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Elvis Presley’s John Deere 4010
Only instructor Shane Louwerens knew the truth about the tractor in the shop at Mississippi Northwest Community College in February 2009. If he’d told the four students tackling the refurbishing job on the 1963 John Deere 4010, they wouldn’t have believed him anyway.
The tired old tractor definitely needed help. It was greasy, rusty, dented up pretty good, and in need of a major overhaul.
Louwerens is the sophomore instructor in the John Deere Ag Tech Program at the community college in Senatobia, Mississippi. Under supervision, second-year students work hands-on with broken equipment, learning to deal with the variety of problems they will see as John Deere service technicians.
This time, the project would be a very special learning experience. Louwerens had the background for the job. He had worked at a machinery dealership and was a meticulous record keeper before coming to the college in 2000.
Keep Every Part
Louwerens told his students to save all the broken pieces, repair everything possible, and replace little. They had 30 days to make the tractor look like it had just come off the factory line.
Each student kept a daily journal. Louwerens also kept a journal and photographed each step of the restoration.
“None of the students knew; none of the faculty knew. I told my dean and the college president,” Louwerens recalls. “I didn’t even tell my parents.”
Every project in the program gets a name. Louwerens called this one Stella. That didn’t help much. “They didn’t understand why I had to have every single part that was on the tractor. If it was rusted and replaced, I put it in a box that got labeled as to where those pieces came from,” he recalls. “They didn’t understand they couldn’t just throw this stuff away. And I couldn’t tell them. So they knew something special was going on.”
In the first week of the project, the tractor was disassembled, but the engine and differential remained intact. “Every other component – the dashboard, the seat assembly, the front-end loader, the fenders – that could be removed came off,” he says.
Tackling The Loader
The loader’s cylinders were leaking and rusted. Ten-penny nails had replaced original keeper pins. The hoses were bad, but Louwerens knew they would never be put under load again. “We came up with some unique techniques to make them look really nice,” he says.
Sanding and washing, the crew started finding things that pointed to history. “On both sides of the hood, at the steering column, a number 4 was painted. It wasn’t stencil-painted. It was painted with what looked like a paint brush and red paint,” Louwerens says.
On the sides of the console, sanding revealed the outlines of two matching decals. The detail was gone, but the outline was clear – a circle with wings on each side.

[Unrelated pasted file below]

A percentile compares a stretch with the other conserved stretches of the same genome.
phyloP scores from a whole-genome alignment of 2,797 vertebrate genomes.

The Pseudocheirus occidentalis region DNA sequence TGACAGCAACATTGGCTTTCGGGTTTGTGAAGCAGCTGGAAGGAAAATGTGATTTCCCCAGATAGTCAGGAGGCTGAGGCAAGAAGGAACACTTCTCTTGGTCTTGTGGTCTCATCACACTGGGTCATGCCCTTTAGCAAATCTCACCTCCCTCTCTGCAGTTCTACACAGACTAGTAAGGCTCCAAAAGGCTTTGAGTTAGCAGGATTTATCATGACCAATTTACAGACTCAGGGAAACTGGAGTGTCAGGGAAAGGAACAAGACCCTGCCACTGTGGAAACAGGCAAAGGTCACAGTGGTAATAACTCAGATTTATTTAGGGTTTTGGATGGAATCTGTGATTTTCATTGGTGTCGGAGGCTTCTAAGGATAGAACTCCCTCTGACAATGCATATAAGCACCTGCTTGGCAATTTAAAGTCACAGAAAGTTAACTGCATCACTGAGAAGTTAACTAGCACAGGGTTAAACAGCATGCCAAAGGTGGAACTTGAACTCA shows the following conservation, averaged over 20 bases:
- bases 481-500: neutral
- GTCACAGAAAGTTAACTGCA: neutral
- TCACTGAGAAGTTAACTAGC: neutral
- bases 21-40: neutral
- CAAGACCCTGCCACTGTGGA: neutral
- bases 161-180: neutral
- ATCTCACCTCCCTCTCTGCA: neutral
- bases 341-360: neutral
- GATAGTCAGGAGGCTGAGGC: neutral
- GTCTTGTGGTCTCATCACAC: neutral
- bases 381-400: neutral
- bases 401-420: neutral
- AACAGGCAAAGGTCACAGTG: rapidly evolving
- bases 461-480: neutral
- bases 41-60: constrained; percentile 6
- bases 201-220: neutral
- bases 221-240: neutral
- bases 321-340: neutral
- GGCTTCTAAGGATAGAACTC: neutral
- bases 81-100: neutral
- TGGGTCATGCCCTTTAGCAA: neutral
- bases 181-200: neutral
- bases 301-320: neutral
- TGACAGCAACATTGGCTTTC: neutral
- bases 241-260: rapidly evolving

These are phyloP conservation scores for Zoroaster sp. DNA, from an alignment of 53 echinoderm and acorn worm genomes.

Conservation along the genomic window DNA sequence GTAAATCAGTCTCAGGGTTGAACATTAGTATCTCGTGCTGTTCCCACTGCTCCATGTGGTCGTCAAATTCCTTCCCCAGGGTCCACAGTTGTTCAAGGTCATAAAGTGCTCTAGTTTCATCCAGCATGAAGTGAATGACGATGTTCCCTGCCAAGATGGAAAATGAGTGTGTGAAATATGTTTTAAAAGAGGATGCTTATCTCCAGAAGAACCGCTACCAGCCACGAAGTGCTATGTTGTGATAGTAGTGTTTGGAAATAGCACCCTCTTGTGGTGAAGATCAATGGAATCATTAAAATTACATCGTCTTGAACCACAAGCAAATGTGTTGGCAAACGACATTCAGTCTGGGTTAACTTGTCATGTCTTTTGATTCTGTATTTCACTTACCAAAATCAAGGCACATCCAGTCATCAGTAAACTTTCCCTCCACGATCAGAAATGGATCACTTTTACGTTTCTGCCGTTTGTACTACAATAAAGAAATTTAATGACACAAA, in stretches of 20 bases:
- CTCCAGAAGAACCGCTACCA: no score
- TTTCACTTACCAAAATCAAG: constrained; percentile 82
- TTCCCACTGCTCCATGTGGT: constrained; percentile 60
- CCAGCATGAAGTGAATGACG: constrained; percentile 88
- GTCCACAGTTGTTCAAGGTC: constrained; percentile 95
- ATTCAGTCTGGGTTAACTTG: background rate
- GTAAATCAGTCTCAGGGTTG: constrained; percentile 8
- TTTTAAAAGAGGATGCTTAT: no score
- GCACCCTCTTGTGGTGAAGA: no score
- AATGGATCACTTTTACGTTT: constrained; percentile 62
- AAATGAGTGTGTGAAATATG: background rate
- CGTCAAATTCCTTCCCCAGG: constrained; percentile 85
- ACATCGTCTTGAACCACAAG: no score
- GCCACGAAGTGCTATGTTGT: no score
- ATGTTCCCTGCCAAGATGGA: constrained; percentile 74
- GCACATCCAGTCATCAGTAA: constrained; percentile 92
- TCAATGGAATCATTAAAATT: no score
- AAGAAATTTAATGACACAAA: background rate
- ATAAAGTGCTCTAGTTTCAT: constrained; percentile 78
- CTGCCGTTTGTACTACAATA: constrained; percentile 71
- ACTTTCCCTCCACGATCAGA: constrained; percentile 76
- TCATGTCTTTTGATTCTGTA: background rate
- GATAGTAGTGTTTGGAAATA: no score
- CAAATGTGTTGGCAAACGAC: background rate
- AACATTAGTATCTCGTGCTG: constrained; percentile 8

Service Manual Pristine
The best discovery was under the dash, behind a small door. The compartment held a service booklet with plastic pages. “Every page had information about when the engine oil should be changed, how much air pressure was needed for the tires,” Louwerens describes. “It was in perfect condition. Never removed, never used, absolutely original to the tractor. All I did to those little laminated cards was wipe them off. I put them back in the tractor. They’re in there, just like the day they were made.”
Louwerens did tell his curious students that Stella only had to look showroom perfect, as she’d never run again. Work on her engine, transmission, and differential was finished, so if ever needed, the components can move again. The students repaired the wiring harness, rebuilt lift cylinders, patched leaky couplers, and even rethreaded bolts.
In the process, the team discovered that the 46A decals on either side of the front-end loader were misplaced. A digital micrometer revealed they were in slightly different locations and one was crooked. New decals (one of the few things replaced) were perfectly placed and aligned.
Deere & Company was pressed into service to find a much-needed rear light housing. No housing was found. So the team settled on keeping the original, making a repair on the inside of the housing, and using plastic filler.
And then came the matter of what to do with the dents. “It was full of dents and scratches,” Louwerens says. “I documented them but didn’t take any out. There’s history to every dent.”
The team set about meticulously painting the tractor. Decals were placed with exact care. All signs of restoration were removed. After nearly 400 hours of work, Stella was ready.
Unveiling The Truth
By this time, word had spread around the college, and everybody knew the tractor was important. “The day they came to pick up the tractor was quite the day,” Louwerens recalls. “There were photographers, camera crews, and news reporters. The president and dean of the college, John Deere corporate people, just everybody showed up. My students were kind of like, ‘What is going on?’ They were so excited!”
Then, the secret was announced. Stella was from a place called Graceland, and she was going home to the Elvis Presley Museum.
The tractor left along with a box holding every worthless part. But it also left with an addition not original to the tractor.
“The students and I signed a card with our names. It’s hidden somewhere under the hood,” Louwerens says. “We left that card for history.”
Read more about John Deere's history in Deere's Corn Borer D.